The Mechanics of Fraud

26082954 - social security card, money and stock market numbers

Social Security disability fraud costs taxpayers billions of dollars per year. One of the most common ways scammers steal from the government program is by hiding the fact they are working while collecting undeserved benefits. (Otherwise known as double-dipping.) A Northfield, New Hampshire mechanic chose this popular method of defrauding the Social Security Administration (SSA) but got caught when investigators started looking under the hood of his disability claim.

To receive Social Security disability insurance benefits, a qualifying individual must have a medical disability that prevents them from being gainfully employed. Today’s fraudster claimed to be unable to work since the beginning of 2011. He applied for Social Security disability insurance benefits in May 2012. (That begs the question that if he couldn’t work during that time, how did he survive without a paycheck?)

Ironically, while claiming to be unable to make an honest living, the dishonest man from New Hampshire was working as a mechanic while applying for Social Security disability insurance benefits. (He tried to stuff the truth in his trunk, hoping investigators would not look there.)

By October 2013, the mechanic secured approval to receive government benefits. Even though the New Hampshire man knew he was required to report if he was working, he chose to be deceptive knowing that his benefits would be cancelled if the SSA discovered he was submitting false information on purpose. (He lied his way through receiving disability benefits for approximately three-and-a-half years.)

When individuals such as today’s fraudster start lying, they have to continue doing it to keep their scam running smoothly. The mechanic’s well-tuned fraud engine backfired when he lied during a 2016 in-person work activity review. He also admitted to an investigator from the Office of Inspector General that he had worked since 2008. Then, he ran out of gas during a 2017 audit by the Department of Motor Vehicle inspections. The mechanic told State Police he worked an average of 47 hours per week as a mechanic and a state vehicle inspector. (This was when the engine light came on.)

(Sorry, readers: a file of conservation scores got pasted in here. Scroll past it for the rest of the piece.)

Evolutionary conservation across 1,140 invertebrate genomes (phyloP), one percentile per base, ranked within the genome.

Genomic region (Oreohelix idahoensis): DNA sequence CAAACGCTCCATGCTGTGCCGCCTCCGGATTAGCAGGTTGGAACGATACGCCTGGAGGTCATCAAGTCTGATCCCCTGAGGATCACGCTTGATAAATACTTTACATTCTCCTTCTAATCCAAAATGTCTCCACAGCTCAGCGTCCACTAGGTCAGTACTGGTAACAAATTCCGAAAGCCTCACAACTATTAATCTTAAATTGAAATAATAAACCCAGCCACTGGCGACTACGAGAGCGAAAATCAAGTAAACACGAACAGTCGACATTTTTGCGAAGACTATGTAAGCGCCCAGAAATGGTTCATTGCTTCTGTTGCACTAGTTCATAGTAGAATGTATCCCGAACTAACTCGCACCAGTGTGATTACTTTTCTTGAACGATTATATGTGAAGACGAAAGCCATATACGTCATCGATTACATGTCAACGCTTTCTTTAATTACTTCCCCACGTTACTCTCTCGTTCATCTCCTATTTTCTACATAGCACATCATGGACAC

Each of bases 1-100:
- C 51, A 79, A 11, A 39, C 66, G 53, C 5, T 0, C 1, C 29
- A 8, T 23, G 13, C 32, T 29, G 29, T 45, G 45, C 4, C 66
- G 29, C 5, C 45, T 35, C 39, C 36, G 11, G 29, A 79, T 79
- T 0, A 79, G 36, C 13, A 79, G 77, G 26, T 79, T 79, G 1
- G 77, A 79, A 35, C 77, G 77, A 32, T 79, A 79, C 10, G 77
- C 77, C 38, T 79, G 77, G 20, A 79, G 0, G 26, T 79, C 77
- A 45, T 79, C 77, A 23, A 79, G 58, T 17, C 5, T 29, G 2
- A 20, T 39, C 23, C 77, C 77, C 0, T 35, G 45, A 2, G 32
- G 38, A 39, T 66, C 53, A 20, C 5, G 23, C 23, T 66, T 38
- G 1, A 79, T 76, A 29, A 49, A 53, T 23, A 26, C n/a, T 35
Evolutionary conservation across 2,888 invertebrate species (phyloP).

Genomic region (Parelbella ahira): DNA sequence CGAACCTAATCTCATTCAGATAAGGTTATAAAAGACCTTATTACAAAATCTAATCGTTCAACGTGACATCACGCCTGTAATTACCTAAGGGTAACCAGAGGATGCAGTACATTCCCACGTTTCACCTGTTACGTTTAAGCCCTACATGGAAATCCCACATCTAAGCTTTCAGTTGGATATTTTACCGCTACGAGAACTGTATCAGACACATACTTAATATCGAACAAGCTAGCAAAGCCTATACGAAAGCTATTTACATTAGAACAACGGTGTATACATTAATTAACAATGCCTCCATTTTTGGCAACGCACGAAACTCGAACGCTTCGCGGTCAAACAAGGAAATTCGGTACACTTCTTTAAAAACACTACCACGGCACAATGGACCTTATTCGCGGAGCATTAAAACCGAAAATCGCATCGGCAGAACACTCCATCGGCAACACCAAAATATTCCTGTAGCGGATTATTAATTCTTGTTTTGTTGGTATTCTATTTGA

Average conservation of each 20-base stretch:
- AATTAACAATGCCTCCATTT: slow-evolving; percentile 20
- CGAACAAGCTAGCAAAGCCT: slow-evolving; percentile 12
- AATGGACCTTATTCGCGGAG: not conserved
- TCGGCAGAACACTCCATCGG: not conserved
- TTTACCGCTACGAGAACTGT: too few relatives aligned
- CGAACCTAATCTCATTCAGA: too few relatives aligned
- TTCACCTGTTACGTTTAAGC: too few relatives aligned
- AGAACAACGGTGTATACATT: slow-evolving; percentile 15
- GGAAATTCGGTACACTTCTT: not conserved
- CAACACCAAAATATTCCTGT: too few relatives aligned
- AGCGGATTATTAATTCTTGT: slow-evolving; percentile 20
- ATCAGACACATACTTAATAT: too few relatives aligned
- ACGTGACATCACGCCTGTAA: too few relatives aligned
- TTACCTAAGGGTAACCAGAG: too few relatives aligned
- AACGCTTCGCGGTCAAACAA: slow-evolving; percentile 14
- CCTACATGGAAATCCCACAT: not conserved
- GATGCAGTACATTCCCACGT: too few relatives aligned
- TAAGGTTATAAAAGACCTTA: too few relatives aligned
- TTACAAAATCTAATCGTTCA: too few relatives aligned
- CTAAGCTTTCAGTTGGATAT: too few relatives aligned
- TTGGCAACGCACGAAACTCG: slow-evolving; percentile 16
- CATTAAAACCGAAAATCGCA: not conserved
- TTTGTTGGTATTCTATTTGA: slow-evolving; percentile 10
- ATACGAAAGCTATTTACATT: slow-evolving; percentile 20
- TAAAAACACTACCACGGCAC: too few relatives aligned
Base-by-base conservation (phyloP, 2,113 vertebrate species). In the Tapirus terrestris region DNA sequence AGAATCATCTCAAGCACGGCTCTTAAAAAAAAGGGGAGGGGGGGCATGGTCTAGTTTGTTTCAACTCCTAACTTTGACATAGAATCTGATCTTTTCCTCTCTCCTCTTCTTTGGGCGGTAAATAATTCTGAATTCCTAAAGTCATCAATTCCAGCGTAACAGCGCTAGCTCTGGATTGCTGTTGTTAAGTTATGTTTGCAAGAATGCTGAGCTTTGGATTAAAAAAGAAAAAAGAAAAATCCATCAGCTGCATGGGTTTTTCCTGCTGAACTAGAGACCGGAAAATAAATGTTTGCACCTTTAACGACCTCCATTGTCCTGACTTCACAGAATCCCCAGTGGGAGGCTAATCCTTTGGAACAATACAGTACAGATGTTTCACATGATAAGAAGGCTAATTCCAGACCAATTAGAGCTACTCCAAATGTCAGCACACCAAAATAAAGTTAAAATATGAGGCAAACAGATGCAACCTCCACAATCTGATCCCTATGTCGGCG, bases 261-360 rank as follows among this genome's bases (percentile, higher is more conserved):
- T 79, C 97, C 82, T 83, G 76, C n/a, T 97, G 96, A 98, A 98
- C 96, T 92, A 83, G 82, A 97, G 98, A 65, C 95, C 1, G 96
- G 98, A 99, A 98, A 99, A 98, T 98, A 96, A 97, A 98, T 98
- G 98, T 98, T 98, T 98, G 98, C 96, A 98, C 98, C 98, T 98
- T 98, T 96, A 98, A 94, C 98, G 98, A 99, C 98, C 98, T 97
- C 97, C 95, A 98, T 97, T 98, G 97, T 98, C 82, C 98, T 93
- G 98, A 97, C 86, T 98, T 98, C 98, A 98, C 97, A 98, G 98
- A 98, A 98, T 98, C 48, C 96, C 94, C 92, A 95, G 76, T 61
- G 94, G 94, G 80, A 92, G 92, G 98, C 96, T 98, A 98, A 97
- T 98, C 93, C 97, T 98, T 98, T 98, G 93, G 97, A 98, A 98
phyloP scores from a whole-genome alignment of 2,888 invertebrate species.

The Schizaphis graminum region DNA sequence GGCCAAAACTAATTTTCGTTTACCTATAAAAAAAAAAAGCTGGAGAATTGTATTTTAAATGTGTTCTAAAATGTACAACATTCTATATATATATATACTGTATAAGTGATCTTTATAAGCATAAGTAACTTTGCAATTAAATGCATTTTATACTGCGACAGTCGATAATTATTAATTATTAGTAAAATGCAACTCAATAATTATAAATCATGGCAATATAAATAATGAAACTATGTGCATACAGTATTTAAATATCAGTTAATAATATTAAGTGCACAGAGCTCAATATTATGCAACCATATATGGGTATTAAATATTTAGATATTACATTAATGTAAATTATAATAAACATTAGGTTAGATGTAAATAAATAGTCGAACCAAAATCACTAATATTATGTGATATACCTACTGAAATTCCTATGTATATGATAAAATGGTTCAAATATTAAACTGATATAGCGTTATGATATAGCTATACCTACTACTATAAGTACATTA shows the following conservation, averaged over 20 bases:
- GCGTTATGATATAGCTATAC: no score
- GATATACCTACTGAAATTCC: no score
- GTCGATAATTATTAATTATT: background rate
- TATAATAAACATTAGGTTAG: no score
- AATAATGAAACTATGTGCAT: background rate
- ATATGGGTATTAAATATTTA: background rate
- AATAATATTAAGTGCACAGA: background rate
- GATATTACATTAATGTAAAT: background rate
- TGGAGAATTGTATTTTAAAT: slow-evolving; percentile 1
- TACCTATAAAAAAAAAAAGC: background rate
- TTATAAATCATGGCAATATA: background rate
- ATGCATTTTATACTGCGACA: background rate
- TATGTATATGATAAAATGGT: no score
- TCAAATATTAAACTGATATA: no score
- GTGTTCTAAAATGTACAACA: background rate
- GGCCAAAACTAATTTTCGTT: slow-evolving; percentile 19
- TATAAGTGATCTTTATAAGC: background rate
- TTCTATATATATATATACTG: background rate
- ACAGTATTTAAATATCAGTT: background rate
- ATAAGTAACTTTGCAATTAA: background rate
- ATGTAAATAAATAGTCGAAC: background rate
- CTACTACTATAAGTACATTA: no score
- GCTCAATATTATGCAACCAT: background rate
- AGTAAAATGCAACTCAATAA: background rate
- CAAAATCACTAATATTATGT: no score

The 50-year-old man from Northfield, New Hampshire pleaded guilty to Social Security disability fraud. (Sentencing has been scheduled for the deceptive man who turned out to be a lemon.)

Today’s “Fraud of the Day” is based on an article entitled, “Northfield man pleads guilty to making false statements to obtain benefits,” published by New Hampshire Union Leader on November 13, 2018.

Robert Gallagher Sr., 50, will be sentenced Feb. 21, said U.S. Attorney Scott W. Murray on Monday.

Gallagher managed and worked as a mechanic while also applying for benefits, prosecutors said.

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Larry Benson
Larry Benson is currently the Director of Strategic Alliances for Revenue Discovery and Recovery at LexisNexis Risk Solutions. In this role, Benson is responsible for developing partnerships for the tax and revenue and child support enforcement verticals. He focuses on embedded companies that have a need for third-party analytics to enhance their current offerings.